Adam and Eve Window

The small window nearby is the work of Alexander Gibbs, introduced in 1870, and artistically and technically much superior to the window of the following year, formerly in the Lady Chapel, which, designed by his brother, Charles A. Smith, represented Eli and the infant Samuel. The iconography of the temptation of Eve would have been familiar to Victorian church people from the steel-engravings in their family Bibles. The choice of subject may have been prompted by the contemporary controversy surrounding the publication of Charles Darwin’s Origin of Species, although from the earliest times many Christian thinkers had discounted the quasi-historical elements of the Genesis narrative to penetrate the inner core of its moral meaning . The lines of Alexander Pope in his Epistle to Dr Arbuthnot may serve to elucidate the form of the serpent, traditionally understood to be a Satanic incarnation, as it appears in the window:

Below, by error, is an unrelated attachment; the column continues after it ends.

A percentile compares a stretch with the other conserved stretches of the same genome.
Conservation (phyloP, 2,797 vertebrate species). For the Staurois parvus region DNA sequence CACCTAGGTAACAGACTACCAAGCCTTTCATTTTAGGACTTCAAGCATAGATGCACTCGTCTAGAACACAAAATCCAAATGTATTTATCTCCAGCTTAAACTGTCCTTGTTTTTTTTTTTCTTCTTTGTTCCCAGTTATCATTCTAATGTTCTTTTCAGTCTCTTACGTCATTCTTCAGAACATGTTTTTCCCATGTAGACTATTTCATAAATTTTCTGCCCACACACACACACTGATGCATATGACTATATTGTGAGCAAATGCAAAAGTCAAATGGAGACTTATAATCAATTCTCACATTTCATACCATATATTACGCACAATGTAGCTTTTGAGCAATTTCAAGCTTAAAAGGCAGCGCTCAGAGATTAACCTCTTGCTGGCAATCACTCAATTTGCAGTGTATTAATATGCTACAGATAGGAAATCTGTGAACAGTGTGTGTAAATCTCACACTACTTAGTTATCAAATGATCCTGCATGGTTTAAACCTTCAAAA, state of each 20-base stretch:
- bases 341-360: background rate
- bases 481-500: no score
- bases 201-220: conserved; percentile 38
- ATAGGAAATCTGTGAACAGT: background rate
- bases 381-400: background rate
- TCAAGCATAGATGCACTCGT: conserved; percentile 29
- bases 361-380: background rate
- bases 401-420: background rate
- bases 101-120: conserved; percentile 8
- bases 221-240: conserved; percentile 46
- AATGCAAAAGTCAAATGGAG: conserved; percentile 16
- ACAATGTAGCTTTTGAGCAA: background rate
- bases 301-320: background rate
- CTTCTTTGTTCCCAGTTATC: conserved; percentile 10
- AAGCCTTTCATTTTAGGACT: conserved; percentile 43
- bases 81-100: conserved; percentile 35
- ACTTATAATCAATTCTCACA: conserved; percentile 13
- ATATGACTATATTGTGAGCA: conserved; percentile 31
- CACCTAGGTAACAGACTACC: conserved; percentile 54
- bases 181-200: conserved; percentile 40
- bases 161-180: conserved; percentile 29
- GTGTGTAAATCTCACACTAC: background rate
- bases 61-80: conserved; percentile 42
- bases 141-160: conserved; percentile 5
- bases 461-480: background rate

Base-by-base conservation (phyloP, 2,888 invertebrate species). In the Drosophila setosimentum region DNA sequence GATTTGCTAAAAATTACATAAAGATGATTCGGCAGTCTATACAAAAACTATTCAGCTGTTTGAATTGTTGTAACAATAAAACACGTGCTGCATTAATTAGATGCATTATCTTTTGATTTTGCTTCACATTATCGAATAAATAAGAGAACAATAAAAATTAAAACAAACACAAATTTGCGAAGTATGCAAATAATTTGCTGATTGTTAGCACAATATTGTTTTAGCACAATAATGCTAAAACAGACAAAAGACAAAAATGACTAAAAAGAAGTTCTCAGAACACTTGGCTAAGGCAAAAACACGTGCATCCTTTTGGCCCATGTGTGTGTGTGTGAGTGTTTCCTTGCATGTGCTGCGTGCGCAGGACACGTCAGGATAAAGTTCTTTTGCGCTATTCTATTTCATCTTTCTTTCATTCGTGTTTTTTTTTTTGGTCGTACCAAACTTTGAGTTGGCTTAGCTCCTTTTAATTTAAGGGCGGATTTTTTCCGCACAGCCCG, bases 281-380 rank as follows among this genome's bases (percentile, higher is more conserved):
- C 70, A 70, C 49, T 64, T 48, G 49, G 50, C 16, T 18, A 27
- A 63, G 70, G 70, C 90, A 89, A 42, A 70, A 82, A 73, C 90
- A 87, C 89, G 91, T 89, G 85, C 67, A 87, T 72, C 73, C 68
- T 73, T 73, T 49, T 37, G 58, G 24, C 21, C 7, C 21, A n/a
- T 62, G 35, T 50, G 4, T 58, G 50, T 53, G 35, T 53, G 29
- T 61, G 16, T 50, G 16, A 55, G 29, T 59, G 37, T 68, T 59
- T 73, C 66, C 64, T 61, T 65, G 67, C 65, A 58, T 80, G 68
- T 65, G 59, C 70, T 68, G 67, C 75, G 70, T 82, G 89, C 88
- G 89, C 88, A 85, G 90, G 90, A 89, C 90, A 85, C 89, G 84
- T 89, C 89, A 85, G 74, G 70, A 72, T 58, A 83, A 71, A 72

‘Eve’s Tempter thus the Rabbins have exprest,
A cherub’s face, a Reptile all the rest……’